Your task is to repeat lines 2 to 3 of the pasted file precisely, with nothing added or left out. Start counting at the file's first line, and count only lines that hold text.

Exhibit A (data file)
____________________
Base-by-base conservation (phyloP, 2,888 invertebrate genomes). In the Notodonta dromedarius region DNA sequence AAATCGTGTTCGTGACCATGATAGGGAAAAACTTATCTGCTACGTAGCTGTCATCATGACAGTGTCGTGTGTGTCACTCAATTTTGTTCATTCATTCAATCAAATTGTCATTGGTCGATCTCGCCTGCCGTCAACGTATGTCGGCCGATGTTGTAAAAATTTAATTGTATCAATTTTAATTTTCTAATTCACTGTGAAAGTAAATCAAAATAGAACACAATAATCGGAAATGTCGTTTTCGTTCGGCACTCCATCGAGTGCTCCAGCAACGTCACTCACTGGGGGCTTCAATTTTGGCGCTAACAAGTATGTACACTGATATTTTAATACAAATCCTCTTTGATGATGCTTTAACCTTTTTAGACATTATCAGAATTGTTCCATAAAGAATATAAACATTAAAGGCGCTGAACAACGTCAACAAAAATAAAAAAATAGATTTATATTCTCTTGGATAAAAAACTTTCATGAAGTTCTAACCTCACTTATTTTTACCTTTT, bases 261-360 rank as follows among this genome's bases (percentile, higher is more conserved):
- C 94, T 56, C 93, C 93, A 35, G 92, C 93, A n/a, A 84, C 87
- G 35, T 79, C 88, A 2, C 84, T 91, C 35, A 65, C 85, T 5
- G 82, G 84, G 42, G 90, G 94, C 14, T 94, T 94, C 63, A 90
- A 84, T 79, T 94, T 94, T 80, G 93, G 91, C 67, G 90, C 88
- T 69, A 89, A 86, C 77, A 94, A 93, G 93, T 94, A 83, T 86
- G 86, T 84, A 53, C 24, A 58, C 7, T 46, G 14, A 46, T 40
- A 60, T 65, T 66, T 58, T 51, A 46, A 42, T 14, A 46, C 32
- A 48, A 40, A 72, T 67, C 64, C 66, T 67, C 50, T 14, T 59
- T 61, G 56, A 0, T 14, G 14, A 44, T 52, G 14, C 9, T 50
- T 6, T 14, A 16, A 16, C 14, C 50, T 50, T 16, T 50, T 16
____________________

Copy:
- C 94, T 56, C 93, C 93, A 35, G 92, C 93, A n/a, A 84, C 87
- G 35, T 79, C 88, A 2, C 84, T 91, C 35, A 65, C 85, T 5